1.  A general unwillingness amongst local authorities to set cemetery fees and charges to reflect actual costs;

    2.  The cost of maintaining old graves;

    3.  The failure by burial authorities to put aside income from the sale of exclusive rights of burial (often sold for up to 100 years ahead) and to spend the limited income on current expenditure (thereby making the problem worse for future generations of local tax payers);

    4.  Cemeteries run by local authorities generally lose out in the fight for limited resources because they have to compete against other services, such as social services, refuse collection, and parks and leisure services, that have a much higher public and, therefore, political profile.

  Local authorities with cemeteries and crematoria invariably subsidise burial and not cremation. Indeed, cremation income is often used to subsidise burial fees.


  A number of Government Departments and Agencies have initiatives which affect the operation of cemeteries and crematoria.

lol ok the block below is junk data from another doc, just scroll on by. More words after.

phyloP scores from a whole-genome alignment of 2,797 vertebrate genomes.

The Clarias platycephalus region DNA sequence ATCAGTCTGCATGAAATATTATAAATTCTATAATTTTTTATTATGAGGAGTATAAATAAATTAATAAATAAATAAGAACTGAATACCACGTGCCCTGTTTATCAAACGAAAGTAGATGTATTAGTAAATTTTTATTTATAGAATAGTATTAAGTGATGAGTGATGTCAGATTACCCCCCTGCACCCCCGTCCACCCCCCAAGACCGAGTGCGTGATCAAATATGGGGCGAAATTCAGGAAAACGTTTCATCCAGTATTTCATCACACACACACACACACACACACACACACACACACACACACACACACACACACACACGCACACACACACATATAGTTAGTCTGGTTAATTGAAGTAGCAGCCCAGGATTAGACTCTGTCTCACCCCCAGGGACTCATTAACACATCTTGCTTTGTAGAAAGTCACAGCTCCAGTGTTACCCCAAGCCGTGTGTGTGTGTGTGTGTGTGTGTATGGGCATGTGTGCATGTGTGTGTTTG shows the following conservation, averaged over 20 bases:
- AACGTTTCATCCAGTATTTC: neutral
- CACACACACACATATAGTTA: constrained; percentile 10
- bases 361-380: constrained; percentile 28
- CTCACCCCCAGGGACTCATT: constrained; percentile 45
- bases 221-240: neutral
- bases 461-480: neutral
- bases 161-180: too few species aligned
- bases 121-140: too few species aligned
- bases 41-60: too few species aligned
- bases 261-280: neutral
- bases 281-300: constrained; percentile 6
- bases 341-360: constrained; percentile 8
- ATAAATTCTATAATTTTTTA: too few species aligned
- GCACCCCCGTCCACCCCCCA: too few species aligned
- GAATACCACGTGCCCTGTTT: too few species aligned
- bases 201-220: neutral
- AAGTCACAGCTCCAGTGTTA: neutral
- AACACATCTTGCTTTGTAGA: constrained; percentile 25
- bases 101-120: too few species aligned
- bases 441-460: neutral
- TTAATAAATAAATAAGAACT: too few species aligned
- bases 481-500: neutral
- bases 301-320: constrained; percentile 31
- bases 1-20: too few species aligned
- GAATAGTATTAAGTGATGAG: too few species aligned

The DETR is considering the making of regulations under section 150 of the Local Government and Housing Act 1989 giving local authorities the power to charge for the provision of memorials (although they have the power to provide memorials, they have no power to charge a fee). The Audit Commission has invited submissions as part of its proposals to review cemeteries and crematoria (the last occasional paper by the Commission was completed in 1989—"Managing Cemeteries and Crematoria in a Competitive Environment"), The Home Office is reviewing "Death Certification" (following the Shipman case). The Environment Agency is reviewing the guidance notes for the control of emissions from crematoria (with potentially major implications for the future operation and viability of crematoria). The Office of Fair Trading is investigating cemeteries and crematoria; and HM Treasury is drafting regulations to control the use of monies paid in advance for the provision of funeral related services.

  It can therefore be seen that there is a great deal going on and the apparent lack of co-ordination between these investigations and inquiries highlights the need to examine Government's role as the policing authority over cemetery and crematoria providers whether they are private or public. The absence of any independent arrangements for the inspection and monitoring of the provision and operation of cemeteries and crematoria should, it is suggested, be a cause of concern for the Government. There is a need clearly to determine and define who in Government is responsible for the management and protection of cemeteries and crematoria.